In July 2008, I wrote that we need to work to prevent climate change by reducing our carbon outputs (I favored a carbon tax). Later that year (three years ago!), I clarified that developed countries should concentrate on reducing carbon while developing countries concentrated on more pressing problems, i.e., water supply and sanitation.
In May 2009, I ran an experiment with experts involved in the theory and exercise of climate change negotiations. The results -- teams from "China" and "America" totally failed to agree on mitigation strategies -- gave me a strong signal that attempts to solve "the greatest collective action problem we've ever seen" would fail, as they did in Copenhagen that December. (Interestingly, the summiteers did not put much focus on water or adaptation.)
In November 2010, the Economist declared that mitigation efforts were doomed and that it was time to concentrate on adaptation. In August 2011, I said this:
It's increasingly obvious to me that no human or natural actions are going to limit climate change. The question then is what adaptation steps to take to minimize personal and social harm.And in October, I reflected on those implications, e.g., many people -- mostly poor -- are going to die. In that post, I also said:
Mitigation-focused investments (solar, biofuels, zero-emissions stuff) are wasted if there's no "carbon reduction payback" -- this means that a lot of projects are going to turn instantly unprofitable.This post -- after that long introduction -- is about THAT fact. Let's lay it out:
- The value per ton of "carbon avoided" is positive only if that carbon does not end up in the atmosphere via some other channel, i.e., carbon reductions via solar panels in Germany are worthless if Americans emit more carbon.
- A net reduction in global carbon emissions, therefore, depends on global limits on climate emissions, which are nowhere in sight.*
- Investments that included "benefits" from avoided carbon as a justification for higher costs may no longer produce those benefits. This means that the $90 billion in low-carbon FDI investments made in 2009 [pdf] may not give the return promised; many more billions in other low-carbon investments are similarly "upside down."
- It also means that adaptation investments that assumed a positive value of carbon (and thus a degree of mitigation and lower impacts from reduced carbon in the atmosphere) may UNDERESTIMATE the benefits from adaptation. They are not aggressive enough for a high-GHG world.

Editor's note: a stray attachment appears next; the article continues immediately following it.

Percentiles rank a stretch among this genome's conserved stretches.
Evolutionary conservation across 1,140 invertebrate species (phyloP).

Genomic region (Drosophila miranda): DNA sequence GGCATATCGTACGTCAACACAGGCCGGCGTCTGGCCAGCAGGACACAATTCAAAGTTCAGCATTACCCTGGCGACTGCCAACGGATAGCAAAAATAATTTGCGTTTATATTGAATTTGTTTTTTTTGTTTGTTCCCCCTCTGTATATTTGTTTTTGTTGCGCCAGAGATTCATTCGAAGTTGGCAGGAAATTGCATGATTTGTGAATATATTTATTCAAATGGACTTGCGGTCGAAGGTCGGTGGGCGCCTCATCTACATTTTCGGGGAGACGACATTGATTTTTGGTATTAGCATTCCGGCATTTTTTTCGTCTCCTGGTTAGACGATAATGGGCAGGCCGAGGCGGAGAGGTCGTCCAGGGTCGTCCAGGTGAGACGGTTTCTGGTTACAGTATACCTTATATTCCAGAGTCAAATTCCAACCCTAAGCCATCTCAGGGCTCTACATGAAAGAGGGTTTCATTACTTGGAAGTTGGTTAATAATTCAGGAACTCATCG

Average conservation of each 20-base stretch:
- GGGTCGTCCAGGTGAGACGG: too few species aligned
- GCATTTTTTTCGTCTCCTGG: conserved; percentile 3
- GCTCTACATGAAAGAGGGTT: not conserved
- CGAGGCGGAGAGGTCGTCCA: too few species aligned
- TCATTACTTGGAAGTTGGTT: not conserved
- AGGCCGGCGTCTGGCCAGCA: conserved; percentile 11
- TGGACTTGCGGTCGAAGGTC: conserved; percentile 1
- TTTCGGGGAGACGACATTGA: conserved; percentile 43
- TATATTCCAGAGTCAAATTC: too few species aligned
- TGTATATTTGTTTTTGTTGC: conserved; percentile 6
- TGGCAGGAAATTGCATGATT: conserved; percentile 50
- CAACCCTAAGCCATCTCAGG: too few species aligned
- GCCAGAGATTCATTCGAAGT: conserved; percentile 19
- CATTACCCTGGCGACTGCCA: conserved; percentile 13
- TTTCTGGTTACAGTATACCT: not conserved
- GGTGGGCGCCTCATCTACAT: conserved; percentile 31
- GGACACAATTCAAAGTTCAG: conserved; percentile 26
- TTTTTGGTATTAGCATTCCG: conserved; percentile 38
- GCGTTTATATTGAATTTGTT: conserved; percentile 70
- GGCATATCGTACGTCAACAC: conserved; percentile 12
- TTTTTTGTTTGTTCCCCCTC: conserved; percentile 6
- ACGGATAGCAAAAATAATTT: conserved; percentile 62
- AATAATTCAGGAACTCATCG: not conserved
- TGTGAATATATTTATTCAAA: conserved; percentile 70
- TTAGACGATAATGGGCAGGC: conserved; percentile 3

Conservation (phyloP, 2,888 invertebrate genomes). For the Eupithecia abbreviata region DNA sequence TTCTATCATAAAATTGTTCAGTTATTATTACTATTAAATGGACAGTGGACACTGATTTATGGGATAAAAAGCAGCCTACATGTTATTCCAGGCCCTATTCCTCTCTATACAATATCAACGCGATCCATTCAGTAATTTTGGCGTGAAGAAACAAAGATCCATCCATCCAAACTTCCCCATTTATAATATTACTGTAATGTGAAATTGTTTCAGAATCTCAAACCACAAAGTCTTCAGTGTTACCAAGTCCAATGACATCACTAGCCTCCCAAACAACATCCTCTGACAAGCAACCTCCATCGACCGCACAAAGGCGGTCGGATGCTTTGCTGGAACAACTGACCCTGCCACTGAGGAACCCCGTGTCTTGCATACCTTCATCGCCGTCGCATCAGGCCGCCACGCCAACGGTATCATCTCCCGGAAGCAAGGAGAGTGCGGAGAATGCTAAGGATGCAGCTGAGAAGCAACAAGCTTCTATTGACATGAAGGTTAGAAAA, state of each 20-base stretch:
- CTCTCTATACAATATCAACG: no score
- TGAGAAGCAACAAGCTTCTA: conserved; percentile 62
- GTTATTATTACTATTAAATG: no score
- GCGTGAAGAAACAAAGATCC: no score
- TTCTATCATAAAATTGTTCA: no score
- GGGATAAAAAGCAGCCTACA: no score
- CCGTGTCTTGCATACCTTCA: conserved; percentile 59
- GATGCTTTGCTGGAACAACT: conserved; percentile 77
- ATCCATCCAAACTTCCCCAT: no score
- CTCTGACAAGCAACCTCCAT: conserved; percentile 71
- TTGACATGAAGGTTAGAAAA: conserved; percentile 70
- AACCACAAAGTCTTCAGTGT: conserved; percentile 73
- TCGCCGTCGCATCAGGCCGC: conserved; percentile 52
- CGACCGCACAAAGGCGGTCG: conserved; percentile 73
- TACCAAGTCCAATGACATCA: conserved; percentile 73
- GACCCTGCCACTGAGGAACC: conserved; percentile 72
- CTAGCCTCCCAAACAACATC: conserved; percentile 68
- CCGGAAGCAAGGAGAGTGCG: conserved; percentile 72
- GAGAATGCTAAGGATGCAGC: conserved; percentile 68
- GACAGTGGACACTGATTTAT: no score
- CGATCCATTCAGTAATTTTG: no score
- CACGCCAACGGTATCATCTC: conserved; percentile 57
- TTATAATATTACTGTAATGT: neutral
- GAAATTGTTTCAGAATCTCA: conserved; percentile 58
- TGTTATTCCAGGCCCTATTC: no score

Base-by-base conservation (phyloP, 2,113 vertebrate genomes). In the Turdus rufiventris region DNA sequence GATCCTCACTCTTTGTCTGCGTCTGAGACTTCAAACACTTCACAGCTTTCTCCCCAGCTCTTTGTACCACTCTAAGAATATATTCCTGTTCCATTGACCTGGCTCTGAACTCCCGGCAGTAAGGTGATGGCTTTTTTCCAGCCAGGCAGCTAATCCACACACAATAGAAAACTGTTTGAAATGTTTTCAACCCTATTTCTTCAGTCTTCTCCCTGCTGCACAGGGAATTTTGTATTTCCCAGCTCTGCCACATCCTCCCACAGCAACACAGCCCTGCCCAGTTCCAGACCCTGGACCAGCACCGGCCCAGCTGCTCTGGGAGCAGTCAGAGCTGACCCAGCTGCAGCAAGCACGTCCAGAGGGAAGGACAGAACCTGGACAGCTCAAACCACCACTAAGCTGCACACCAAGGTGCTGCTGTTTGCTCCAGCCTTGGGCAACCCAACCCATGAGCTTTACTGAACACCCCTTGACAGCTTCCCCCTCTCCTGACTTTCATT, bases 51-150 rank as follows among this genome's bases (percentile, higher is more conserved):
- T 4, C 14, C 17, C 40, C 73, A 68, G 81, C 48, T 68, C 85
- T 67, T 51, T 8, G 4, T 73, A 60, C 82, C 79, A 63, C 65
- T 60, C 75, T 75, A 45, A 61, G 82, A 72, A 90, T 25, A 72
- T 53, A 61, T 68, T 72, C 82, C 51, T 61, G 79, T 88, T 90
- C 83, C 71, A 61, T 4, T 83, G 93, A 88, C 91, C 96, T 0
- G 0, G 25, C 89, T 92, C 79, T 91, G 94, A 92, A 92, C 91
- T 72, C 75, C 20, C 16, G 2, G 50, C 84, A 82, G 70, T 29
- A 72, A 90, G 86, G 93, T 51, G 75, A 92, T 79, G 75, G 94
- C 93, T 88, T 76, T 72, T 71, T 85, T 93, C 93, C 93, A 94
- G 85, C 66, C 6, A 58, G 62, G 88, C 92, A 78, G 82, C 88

- Projections of $2 trillion per year investments in the "low carbon economy" are unlikely to materialize when there is no low-carbon economy.
But what do other people think? While in Bonn,** I asked many people:
Would you invest $1 billion in adaptation or mitigation?People working for environmental agencies and renewable energy said "mitigation -- because we MUST," but people from corporations said "adaptation, because governments have failed to do anything about reducing carbon outputs."***
And reality is not exactly matching promises, e.g., this slide showing actual carbon emissions for UK water utilities (doing what they must do) compared to their promised low-carbon targets [from this PDF]:
Bottom Line: Trillions of dollars invested in a "low carbon" economy have gone to waste; future investments in adaptation will need to be higher if we want to reduce the harm that climate change will inflict on human settlements, agriculture (and the environment we indirectly depend upon). Damages in poorer countries are going to be very dramatic; damages in most "rich" countries are going to be painful. Most of these impacts will be felt via the "water vector." Be prepared.
* It's quite sad to hear that global "GHG emissions are way above projections" from Europe, where governments really did take (mostly) right actions towards mitigation.***** Their actions are futile, however, without partnership from Americans, Canadians, Chinese, Indians, Japanese, et al. (let alone LDC governments that have every right to follow the lead of high carbon countries). Americans cannot say "I told you so" for failure when they took the lead in causing that failure.
** The Rio+20 pre-conference on the water-energy-food nexus conspicuously avoided an open discussion of climate change. Durban looks to be a huge failure.
*** From the Economist:
In a recent survey of Carbon Disclosure Project companies, 68% claimed to have made their global-warming strategy part of their core strategy, up from 48% last year. Given a surfeit of green PR bunkum, it is not easy to know whether they mean what they say. But if they are sincere, it is probably because they believe they must plan for a world in which water and other natural resources are increasingly scarce. Commodity prices are rising, and droughts seem increasingly common in fast-growing developing countries, including China and India. According to a recent survey by PwC, most bosses believe that resource scarcity is a bigger threat to their medium-term prospects than climate change more broadly.**** From my book: "Democracy is the theory that the common people know what they want and deserve to get it good and hard." -- HL Mencken.
***** Ministers made a spirited defense of their disastrous biofuels policies. Many EU governments have failed to adequately implement low-carbon policies.